By George Capsis
In February of 2015, WestView’s Architecture Editor, Brian J. Pape, signaled the arbitrary complexity and prohibitive cost of casting 300 reinforced concrete mushroom-shaped forms on which the tilted and undulating 2.7-acre Diller Island would rest. Today, January 31, 2017, we learned that construction has stopped, as contractors walked away from even attempting a bid “which could lead to runaway construction costs.”
To save the effort, the Hudson River Park Trust has filed a new plan with fewer mushroom piles and a reduced height, causing The Architect’s Newspaper to comment that the new design “may not…appear quite like the stunning first renderings.”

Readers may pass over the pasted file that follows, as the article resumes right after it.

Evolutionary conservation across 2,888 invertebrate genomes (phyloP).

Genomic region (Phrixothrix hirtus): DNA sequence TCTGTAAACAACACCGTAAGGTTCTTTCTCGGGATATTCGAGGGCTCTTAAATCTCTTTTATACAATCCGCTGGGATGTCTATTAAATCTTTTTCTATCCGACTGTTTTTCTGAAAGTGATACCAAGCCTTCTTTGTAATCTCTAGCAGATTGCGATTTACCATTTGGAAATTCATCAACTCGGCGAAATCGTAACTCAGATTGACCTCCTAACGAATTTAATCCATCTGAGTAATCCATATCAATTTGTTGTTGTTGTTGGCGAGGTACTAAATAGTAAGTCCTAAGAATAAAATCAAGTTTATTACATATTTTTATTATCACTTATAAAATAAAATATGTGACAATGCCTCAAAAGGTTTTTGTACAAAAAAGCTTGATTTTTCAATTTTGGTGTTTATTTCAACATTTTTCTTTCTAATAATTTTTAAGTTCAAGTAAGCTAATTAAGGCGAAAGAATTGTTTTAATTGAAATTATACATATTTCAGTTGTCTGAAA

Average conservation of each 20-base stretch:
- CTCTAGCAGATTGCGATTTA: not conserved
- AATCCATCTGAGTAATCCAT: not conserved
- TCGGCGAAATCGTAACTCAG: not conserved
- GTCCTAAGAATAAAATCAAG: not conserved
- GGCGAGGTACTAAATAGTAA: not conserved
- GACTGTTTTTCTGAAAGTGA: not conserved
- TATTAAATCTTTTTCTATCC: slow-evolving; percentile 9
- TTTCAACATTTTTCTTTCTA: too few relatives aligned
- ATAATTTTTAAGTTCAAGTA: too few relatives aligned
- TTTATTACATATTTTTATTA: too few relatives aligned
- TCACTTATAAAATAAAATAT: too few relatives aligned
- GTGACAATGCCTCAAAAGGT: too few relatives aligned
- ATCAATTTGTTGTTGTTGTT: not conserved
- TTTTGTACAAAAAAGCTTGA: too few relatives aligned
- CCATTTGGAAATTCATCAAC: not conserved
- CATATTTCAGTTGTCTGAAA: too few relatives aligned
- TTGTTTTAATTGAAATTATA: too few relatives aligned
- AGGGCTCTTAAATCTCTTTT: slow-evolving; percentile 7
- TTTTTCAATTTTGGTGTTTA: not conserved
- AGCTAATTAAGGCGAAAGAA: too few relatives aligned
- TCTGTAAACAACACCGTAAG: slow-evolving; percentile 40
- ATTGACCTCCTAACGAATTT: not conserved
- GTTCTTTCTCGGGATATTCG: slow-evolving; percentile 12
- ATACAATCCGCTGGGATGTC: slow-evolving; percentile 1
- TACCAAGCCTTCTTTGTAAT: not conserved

Two years ago, WestView estimated that one mushroom-shaped pile could cost $137,000, or, $41 million for the then-needed 300 piles. This price tag could pay for bleacher seats along the 14-acre Pier 40 playing field and even for the seating at Diller concerts. That way, we taxpayers would not have to spend $40 million to build a bridge to Diller Island.
But Diller Island never made sense. You simply can’t implement a back-of-the-napkin design of a fried egg being propped up by 300 mushrooms, sprinkled with trees and grass, and tilted on an axis just so that Diller’s guests might see what $300 million and no taste can buy.
This week, we learned that his $300 million should be used to build a hospital on Pier 40.